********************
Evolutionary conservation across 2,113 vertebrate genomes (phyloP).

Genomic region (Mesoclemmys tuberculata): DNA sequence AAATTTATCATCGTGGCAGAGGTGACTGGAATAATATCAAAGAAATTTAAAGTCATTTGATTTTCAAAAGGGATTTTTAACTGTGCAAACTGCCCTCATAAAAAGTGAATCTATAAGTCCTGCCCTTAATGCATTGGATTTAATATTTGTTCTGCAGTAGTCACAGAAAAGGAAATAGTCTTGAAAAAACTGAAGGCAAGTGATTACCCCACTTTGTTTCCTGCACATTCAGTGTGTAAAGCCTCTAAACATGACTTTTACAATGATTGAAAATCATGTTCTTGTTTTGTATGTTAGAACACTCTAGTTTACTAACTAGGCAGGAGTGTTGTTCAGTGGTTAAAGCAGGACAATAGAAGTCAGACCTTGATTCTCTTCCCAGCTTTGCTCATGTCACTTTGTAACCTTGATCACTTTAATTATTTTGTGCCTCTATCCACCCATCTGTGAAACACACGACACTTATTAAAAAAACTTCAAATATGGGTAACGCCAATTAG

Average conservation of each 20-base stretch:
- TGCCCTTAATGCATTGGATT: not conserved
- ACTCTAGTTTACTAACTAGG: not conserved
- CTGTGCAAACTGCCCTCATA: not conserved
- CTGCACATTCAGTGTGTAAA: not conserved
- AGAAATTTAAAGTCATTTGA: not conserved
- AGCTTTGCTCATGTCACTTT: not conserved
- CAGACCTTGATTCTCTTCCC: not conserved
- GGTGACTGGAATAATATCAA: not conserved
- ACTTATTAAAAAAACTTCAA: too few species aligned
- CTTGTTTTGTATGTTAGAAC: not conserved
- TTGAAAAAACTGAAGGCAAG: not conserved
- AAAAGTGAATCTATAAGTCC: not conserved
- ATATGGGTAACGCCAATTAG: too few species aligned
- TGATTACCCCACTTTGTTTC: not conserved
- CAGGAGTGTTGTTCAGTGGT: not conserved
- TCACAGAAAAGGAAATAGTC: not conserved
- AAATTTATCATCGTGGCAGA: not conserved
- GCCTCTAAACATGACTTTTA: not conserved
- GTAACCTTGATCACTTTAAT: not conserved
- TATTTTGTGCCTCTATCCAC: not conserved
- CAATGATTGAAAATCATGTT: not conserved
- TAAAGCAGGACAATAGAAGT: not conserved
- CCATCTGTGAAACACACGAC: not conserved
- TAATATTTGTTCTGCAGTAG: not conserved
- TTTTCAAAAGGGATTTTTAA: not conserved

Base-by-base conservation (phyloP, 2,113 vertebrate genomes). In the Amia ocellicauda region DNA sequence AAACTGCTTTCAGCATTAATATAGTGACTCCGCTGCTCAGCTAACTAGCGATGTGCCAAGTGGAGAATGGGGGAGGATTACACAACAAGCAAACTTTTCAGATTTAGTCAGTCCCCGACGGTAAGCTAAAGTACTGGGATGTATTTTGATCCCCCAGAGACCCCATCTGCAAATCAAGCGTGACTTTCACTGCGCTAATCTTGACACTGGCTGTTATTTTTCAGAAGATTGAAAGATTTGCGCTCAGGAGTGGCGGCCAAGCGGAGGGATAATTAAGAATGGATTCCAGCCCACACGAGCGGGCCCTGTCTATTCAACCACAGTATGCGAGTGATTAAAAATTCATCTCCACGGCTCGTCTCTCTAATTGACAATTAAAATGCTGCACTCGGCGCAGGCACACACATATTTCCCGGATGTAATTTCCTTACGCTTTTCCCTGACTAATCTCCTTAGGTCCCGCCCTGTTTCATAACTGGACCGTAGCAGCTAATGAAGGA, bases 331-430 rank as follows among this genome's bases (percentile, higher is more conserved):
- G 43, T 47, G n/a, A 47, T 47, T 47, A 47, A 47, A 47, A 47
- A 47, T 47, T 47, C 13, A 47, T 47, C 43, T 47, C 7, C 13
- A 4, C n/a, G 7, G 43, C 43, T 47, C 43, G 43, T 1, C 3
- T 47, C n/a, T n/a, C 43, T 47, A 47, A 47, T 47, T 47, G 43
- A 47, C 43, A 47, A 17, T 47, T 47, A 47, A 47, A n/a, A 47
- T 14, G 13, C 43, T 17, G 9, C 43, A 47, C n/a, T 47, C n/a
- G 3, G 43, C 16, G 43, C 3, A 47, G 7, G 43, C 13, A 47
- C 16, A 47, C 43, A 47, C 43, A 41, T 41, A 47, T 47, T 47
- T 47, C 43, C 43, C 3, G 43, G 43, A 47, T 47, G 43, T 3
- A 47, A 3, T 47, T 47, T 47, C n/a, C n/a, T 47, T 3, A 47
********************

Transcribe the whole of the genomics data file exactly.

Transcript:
Evolutionary conservation across 2,113 vertebrate genomes (phyloP).

Genomic region (Mesoclemmys tuberculata): DNA sequence AAATTTATCATCGTGGCAGAGGTGACTGGAATAATATCAAAGAAATTTAAAGTCATTTGATTTTCAAAAGGGATTTTTAACTGTGCAAACTGCCCTCATAAAAAGTGAATCTATAAGTCCTGCCCTTAATGCATTGGATTTAATATTTGTTCTGCAGTAGTCACAGAAAAGGAAATAGTCTTGAAAAAACTGAAGGCAAGTGATTACCCCACTTTGTTTCCTGCACATTCAGTGTGTAAAGCCTCTAAACATGACTTTTACAATGATTGAAAATCATGTTCTTGTTTTGTATGTTAGAACACTCTAGTTTACTAACTAGGCAGGAGTGTTGTTCAGTGGTTAAAGCAGGACAATAGAAGTCAGACCTTGATTCTCTTCCCAGCTTTGCTCATGTCACTTTGTAACCTTGATCACTTTAATTATTTTGTGCCTCTATCCACCCATCTGTGAAACACACGACACTTATTAAAAAAACTTCAAATATGGGTAACGCCAATTAG

Average conservation of each 20-base stretch:
- TGCCCTTAATGCATTGGATT: not conserved
- ACTCTAGTTTACTAACTAGG: not conserved
- CTGTGCAAACTGCCCTCATA: not conserved
- CTGCACATTCAGTGTGTAAA: not conserved
- AGAAATTTAAAGTCATTTGA: not conserved
- AGCTTTGCTCATGTCACTTT: not conserved
- CAGACCTTGATTCTCTTCCC: not conserved
- GGTGACTGGAATAATATCAA: not conserved
- ACTTATTAAAAAAACTTCAA: too few species aligned
- CTTGTTTTGTATGTTAGAAC: not conserved
- TTGAAAAAACTGAAGGCAAG: not conserved
- AAAAGTGAATCTATAAGTCC: not conserved
- ATATGGGTAACGCCAATTAG: too few species aligned
- TGATTACCCCACTTTGTTTC: not conserved
- CAGGAGTGTTGTTCAGTGGT: not conserved
- TCACAGAAAAGGAAATAGTC: not conserved
- AAATTTATCATCGTGGCAGA: not conserved
- GCCTCTAAACATGACTTTTA: not conserved
- GTAACCTTGATCACTTTAAT: not conserved
- TATTTTGTGCCTCTATCCAC: not conserved
- CAATGATTGAAAATCATGTT: not conserved
- TAAAGCAGGACAATAGAAGT: not conserved
- CCATCTGTGAAACACACGAC: not conserved
- TAATATTTGTTCTGCAGTAG: not conserved
- TTTTCAAAAGGGATTTTTAA: not conserved

Base-by-base conservation (phyloP, 2,113 vertebrate genomes). In the Amia ocellicauda region DNA sequence AAACTGCTTTCAGCATTAATATAGTGACTCCGCTGCTCAGCTAACTAGCGATGTGCCAAGTGGAGAATGGGGGAGGATTACACAACAAGCAAACTTTTCAGATTTAGTCAGTCCCCGACGGTAAGCTAAAGTACTGGGATGTATTTTGATCCCCCAGAGACCCCATCTGCAAATCAAGCGTGACTTTCACTGCGCTAATCTTGACACTGGCTGTTATTTTTCAGAAGATTGAAAGATTTGCGCTCAGGAGTGGCGGCCAAGCGGAGGGATAATTAAGAATGGATTCCAGCCCACACGAGCGGGCCCTGTCTATTCAACCACAGTATGCGAGTGATTAAAAATTCATCTCCACGGCTCGTCTCTCTAATTGACAATTAAAATGCTGCACTCGGCGCAGGCACACACATATTTCCCGGATGTAATTTCCTTACGCTTTTCCCTGACTAATCTCCTTAGGTCCCGCCCTGTTTCATAACTGGACCGTAGCAGCTAATGAAGGA, bases 331-430 rank as follows among this genome's bases (percentile, higher is more conserved):
- G 43, T 47, G n/a, A 47, T 47, T 47, A 47, A 47, A 47, A 47
- A 47, T 47, T 47, C 13, A 47, T 47, C 43, T 47, C 7, C 13
- A 4, C n/a, G 7, G 43, C 43, T 47, C 43, G 43, T 1, C 3
- T 47, C n/a, T n/a, C 43, T 47, A 47, A 47, T 47, T 47, G 43
- A 47, C 43, A 47, A 17, T 47, T 47, A 47, A 47, A n/a, A 47
- T 14, G 13, C 43, T 17, G 9, C 43, A 47, C n/a, T 47, C n/a
- G 3, G 43, C 16, G 43, C 3, A 47, G 7, G 43, C 13, A 47
- C 16, A 47, C 43, A 47, C 43, A 41, T 41, A 47, T 47, T 47
- T 47, C 43, C 43, C 3, G 43, G 43, A 47, T 47, G 43, T 3
- A 47, A 3, T 47, T 47, T 47, C n/a, C n/a, T 47, T 3, A 47